Originally published March 20, 2012 at 10:32p.m., updated March 21, 2012 at 12:54a.m.
Little Rock. Ark. Delaware’s Elena Delle Donne came in with all the hype, but Kansas University junior point guard Angel Goodrich stole the show and sent an All-American home Tuesday night at Jack Stephens Center.
Too compact and explosive off the dribble to be slowed down by the Blue Hens’ defense, the Jayhawks’ 5-foot-4 captain from Tahlequah, Okla., engineered her team’s second straight NCAA Tournament upset, leading the Kansas women’s basketball team to a 70-64 victory and a spot in the Sweet 16.
Cool and calm throughout the second-round victory, Goodrich saw the offensive end with absolute clarity, reading the defense and punishing the Blue Hens for whatever openings they allowed her, whether that be a driving lane, a passing angle or an open three-pointer.
Goodrich went 12-for-21 from the field with 27 points, three three-pointers and six assists. That was clear to everyone, including the Twitter-verse, where “Angel” was a trending topic. Not that the instant fame impressed Goodrich.
“I didn’t know what trending meant,” she said with a huge smile.
The No. 11 seed Jayhawks (21-12) trailed 37-31 at halftime, but their point guard helped them turn things around abruptly. Goodrich scored a layup just 10 seconds into the second half, which was a mere flash of what was to come.
In the following six-plus minutes, Goodrich set up senior forward Aishah Sutherland inside for a bucket and Natalie Knight outside for a pair of three-pointers. Plus, Goodrich scored five points of her own, and KU built a 53-43 lead.
Said Delaware coach Tina Martin: “We really struggled to keep her contained tonight.”
Sutherland and the rest of the Jayhawks knew how important Goodrich would be if KU wanted to keep its season alive.
“That’s a dominant point guard sitting next to me right now,” Sutherland said after the team’s latest tournament victory. “I’m happy to play with her. She’s a great player.”
Henrickson has watched Goodrich since she was an eighth-grader, and she joked “Angel” has been a trending topic with her for years.
“When she’s aggressive and plays confidently, she has an unbelievable impact on everybody else,” Henrickson said, adding Goodrich’s teammates think they should knock down shots because the point guard works so hard to set them up.
It appeared for a few minutes that Delle Donne would will her Blue Hens (31-2) back to a victory. The 6-foot-5 do-it-all player was snatching rebounds, drawing fouls in the paint and behind the three-point line, and the Jayhawks’ lead shrank to 59-57 with 7:25 to play.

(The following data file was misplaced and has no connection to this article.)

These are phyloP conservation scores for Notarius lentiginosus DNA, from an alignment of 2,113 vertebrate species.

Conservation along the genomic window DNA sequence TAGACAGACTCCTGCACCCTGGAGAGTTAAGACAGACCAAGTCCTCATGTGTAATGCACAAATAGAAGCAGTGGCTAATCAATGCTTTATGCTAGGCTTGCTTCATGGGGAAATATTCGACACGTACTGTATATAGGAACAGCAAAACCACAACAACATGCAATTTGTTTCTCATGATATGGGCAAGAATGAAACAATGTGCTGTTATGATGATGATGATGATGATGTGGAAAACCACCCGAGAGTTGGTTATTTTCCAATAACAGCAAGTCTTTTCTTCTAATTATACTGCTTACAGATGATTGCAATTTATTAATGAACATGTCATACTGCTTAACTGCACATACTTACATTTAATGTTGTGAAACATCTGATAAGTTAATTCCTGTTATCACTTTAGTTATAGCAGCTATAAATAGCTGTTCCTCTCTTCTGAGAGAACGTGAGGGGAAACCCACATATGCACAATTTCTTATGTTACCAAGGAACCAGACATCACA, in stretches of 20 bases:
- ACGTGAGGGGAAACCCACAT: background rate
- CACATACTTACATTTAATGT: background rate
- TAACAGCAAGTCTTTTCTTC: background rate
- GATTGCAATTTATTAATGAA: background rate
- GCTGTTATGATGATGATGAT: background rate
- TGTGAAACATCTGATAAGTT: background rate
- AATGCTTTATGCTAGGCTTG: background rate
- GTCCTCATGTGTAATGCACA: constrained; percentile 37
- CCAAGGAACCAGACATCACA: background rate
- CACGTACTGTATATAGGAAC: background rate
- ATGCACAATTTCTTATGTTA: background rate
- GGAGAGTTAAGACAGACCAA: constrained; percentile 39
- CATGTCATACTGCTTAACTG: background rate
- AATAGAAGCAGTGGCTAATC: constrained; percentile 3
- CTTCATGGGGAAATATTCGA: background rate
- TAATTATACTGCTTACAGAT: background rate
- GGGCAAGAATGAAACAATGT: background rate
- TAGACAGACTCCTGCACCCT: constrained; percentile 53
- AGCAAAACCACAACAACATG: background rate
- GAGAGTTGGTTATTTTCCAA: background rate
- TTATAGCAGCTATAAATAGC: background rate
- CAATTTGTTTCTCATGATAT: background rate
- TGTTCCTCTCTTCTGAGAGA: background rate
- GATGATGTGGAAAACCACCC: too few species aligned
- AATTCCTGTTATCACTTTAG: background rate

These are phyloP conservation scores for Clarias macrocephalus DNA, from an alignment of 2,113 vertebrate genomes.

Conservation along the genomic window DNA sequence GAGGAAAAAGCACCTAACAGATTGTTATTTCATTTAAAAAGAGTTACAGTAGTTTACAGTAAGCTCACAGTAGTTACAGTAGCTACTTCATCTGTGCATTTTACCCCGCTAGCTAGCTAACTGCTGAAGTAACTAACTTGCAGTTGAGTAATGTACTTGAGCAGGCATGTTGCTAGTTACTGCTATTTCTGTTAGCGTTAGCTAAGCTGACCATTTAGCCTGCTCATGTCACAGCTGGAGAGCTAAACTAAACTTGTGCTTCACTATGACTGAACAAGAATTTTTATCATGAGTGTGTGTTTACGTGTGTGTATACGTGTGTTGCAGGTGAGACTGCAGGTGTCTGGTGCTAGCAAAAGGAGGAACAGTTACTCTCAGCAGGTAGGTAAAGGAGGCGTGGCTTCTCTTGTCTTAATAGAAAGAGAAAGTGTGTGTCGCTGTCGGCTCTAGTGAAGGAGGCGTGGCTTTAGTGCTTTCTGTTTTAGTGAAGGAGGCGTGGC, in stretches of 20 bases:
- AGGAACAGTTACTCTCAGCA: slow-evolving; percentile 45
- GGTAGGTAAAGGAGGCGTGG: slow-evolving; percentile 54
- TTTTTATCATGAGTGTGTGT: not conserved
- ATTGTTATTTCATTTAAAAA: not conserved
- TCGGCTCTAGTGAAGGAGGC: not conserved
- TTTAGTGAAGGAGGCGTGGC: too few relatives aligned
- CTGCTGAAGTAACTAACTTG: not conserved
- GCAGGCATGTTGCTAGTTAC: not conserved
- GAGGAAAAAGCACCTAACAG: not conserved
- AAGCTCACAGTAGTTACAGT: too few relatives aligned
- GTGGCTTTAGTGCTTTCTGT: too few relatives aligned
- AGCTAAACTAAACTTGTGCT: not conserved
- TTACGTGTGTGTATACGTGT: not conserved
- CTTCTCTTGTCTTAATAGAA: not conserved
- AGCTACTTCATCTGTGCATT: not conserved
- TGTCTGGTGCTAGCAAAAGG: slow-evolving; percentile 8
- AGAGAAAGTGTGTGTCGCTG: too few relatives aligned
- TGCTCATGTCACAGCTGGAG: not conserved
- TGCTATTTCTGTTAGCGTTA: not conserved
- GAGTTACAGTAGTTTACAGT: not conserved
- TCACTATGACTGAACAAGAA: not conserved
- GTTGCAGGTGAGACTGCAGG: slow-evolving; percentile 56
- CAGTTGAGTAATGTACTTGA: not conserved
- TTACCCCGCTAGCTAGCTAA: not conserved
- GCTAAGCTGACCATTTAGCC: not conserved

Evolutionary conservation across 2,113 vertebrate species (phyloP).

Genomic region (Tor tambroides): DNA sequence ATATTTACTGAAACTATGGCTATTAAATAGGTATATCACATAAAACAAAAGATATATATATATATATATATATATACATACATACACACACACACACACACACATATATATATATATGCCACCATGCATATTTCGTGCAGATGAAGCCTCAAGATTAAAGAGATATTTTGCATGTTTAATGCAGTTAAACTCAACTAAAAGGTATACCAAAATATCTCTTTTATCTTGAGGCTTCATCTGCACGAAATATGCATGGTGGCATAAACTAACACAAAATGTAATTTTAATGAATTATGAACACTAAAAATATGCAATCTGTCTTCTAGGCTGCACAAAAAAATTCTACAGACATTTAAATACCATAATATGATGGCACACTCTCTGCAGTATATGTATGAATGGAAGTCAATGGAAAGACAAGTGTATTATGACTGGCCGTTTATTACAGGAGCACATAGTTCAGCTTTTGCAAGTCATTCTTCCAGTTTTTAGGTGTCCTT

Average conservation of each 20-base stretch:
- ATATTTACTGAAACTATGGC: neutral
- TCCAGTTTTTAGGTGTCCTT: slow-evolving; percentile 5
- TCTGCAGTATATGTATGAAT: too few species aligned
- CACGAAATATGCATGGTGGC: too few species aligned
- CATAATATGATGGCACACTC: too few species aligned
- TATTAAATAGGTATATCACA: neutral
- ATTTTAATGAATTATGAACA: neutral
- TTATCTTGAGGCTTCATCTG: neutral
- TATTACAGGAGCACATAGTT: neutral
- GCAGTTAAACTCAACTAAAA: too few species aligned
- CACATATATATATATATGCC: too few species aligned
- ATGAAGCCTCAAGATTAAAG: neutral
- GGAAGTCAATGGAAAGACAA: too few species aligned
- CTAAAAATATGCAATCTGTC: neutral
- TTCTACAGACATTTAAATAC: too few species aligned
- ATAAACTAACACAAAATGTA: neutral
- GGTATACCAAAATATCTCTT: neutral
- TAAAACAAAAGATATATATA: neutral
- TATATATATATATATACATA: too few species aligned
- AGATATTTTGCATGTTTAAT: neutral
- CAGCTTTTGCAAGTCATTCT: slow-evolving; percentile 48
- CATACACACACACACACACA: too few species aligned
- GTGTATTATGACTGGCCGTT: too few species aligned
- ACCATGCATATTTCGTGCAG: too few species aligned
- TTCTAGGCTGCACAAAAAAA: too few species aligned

But Goodrich took over once again. CeCe Harper found the KU junior captain for a three with 6:46 left. About a minute and a half later, Goodrich used a Sutherland screen at the top of the key, went left and put a jumper off the glass to improve the Kansas lead to seven.
The Jayhawks’ run continued when Chelsea Gardner found herself wide open inside, thanks to a Goodrich dish. The next trip down the floor, Goodrich swiped a steal, scored a layup and KU was back in control, 68-57.
Goodrich said the Jayhawks have been rolling because they’re unselfish and like playing together.
“I try to be aggressive and attack the rim and just look for my teammates,” Goodrich said. “I wouldn’t be able to do anything without my teammates. I give them all the credit.”
Delle Donne led all scorers with 34 points and was one of three Blue Hens to finish with 10 rebounds, as Delaware held a 40-34 rebounding edge in the loss.
The Jayhawks, however, did a much better job on the glass in the second half, when Sutherland grabbed seven of her game-high 11 boards.
KU’s lone senior, Sutherland scored 12 points in 24 minutes after getting into foul trouble.
Freshman forward Chelsea Gardner scored 10 points and gathered seven rebounds for Kansas.
KU held Delaware to 21-for-56 shooting and Delle Donne went 9-for-18, doing most of her damage at the foul line, where she went 15-for-18.
Once the final buzzer sounded, Gardner threw the ball up in the air and she and her teammates went wild — hugging, jumping and screaming in front of the KU bench.
The Jayhawks shot 50 percent (30-for-60) to improve the program’s record in NCAA Tournament second-round games to 3-5 and advance KU to the Sweet 16 for the first time since 1998.
Next up for Kansas is an 11 a.m. match-up on Saturday with Tennessee in Des Moines, Iowa. The game will be televised on ESPN.